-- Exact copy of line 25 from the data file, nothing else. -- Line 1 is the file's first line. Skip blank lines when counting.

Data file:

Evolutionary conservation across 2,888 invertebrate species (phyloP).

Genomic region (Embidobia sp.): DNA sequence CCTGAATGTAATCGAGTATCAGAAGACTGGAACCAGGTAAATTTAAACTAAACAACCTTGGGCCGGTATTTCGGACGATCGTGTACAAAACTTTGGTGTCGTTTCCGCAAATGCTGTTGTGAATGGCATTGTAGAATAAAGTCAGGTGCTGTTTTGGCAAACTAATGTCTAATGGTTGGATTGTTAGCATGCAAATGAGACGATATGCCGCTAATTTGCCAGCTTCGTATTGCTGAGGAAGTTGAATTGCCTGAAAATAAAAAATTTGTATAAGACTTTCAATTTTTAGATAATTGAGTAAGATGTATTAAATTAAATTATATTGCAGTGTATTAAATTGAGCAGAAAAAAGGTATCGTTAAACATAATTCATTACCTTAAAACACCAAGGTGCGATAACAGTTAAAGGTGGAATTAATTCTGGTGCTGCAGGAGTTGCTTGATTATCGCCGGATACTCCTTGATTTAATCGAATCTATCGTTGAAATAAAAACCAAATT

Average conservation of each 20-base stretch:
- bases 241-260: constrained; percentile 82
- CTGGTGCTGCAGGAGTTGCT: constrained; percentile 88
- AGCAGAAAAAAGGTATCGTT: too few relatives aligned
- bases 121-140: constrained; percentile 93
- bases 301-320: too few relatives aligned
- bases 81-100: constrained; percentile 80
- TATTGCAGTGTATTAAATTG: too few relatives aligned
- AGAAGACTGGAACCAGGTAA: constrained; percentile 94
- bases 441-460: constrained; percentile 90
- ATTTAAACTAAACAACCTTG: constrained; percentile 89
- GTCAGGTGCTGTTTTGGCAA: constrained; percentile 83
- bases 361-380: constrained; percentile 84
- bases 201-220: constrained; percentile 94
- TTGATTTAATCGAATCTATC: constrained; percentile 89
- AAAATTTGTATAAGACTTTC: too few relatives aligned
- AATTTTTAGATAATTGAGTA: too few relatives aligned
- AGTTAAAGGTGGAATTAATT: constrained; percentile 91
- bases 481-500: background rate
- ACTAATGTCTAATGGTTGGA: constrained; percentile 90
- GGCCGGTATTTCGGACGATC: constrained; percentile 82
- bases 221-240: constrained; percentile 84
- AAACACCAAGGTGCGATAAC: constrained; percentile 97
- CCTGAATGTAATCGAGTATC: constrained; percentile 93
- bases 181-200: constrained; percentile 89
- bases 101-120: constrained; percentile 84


- AAACACCAAGGTGCGATAAC: constrained; percentile 97